So unlike all the self-proclaimed experts who generally toed the Western lies by wooing for Tigers, while pretending to be independent analysts, only to be proved wrong soon before the whole world, Fonseka’s words were far more prophetic. Have we not seen a similar repeat in Ukraine where all the Western military experts on mainstream media were predicting a Russian defeat there and even a dismemberment of Russia while the opposite is happening.

The writer was present on this occasion when the Sri Lankan Army Commander made that almost prophetic pronouncement and no doubt when it came to prosecuting a war he certainly had a sixth sense, whether it be during fighting the ruthless Tigers or even JVP terrorists. Though Fonseka’s Army couldn’t finish off the LTTE before the end of 2008 it achieved the most unexpected just five months later. The rest is history.

At the time Eelam War IV erupted in 2006, the entire Northern and Eastern Provinces hadn’t been under its control. The Jaffna peninsula and neighbouring islands had been under military control whereas a large section of Vanni remained under LTTE. In the Eastern Province, the military controlled major towns though there were frequent attacks. The LTTE never managed to secure total control of the two provinces through military means.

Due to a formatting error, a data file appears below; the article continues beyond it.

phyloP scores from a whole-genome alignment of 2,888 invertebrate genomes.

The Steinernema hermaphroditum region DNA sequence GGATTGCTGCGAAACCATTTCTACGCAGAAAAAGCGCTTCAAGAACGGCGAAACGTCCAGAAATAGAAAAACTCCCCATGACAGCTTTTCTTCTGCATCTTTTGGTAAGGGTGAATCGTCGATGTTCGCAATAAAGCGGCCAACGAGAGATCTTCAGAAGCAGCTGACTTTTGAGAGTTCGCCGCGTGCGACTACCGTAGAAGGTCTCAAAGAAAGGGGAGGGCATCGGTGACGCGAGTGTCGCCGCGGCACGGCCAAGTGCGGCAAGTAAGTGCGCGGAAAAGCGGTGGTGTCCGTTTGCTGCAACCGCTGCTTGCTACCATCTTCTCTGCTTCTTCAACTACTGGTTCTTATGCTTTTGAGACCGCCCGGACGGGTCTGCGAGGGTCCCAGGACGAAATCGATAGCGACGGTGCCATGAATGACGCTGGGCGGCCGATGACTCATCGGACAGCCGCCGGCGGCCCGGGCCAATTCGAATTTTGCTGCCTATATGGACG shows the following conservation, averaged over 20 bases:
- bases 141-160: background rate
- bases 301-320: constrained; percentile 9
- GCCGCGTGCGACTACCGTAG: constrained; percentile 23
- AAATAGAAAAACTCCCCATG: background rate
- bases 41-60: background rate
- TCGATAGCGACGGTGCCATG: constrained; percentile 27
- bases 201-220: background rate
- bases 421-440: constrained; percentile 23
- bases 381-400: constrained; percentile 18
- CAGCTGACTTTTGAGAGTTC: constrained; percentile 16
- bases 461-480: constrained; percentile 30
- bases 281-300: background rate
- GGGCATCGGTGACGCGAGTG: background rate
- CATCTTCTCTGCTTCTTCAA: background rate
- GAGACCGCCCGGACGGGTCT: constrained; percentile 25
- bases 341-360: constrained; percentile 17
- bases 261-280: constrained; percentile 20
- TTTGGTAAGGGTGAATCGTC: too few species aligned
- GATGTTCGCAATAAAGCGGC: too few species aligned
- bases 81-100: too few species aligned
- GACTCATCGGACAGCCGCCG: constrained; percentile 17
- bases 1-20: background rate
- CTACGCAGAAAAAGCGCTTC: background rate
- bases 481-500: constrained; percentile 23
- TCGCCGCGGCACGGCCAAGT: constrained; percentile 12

The LTTE pursued Eelam dream regardless of consequences. In a way, it always had its way regardless of the consequences though from time to time it suffered setbacks. The LTTE adopted a similar style when it dealt with India. When the LTTE realized that Indian strategy didn’t facilitate its own, it declared war on the Indian Army, then secured financial and military support from the then Premadasa government to wage war against the Indian Army and then ultimately assassinated former Indian Premier Rajiv Gandhi in May 1991. Gandhi’s crime was deploying his Army in Sri Lanka.

When the relentless Sri Lankan military drive forced the LTTE to retreat in all fronts, it dragged the civilian population to the Vanni east as a human shield where it made its last stand. Let me finish this by reproducing a letter written by wartime Norwegian Ambassador here. It explains the mindset of the LTTE.

Ambassador Hattrem’s note, dated Feb 16, 2009, to Basil Rajapaksa, revealed Norway’s serious concern over the LTTE’s refusal to release the civilians. The Norwegian note, headlined ‘Offer/Proposal to the LTTE’, personally signed by Ambassador Hattrem, underscored the developing crisis on the Vanni east front. The following is the text of Ambassador Hattrem’s letter, addressed to Basil Rajapaksa:

“I refer to our telephone conversation today. The proposal to the LTTE on how to release the civilian population, now trapped in the LTTE controlled area, has been transmitted to the LTTE through several channels. So far, there has been, regrettably, no response from the LTTE and it does not seem to be likely that the LTTE will agree with this in the near future.”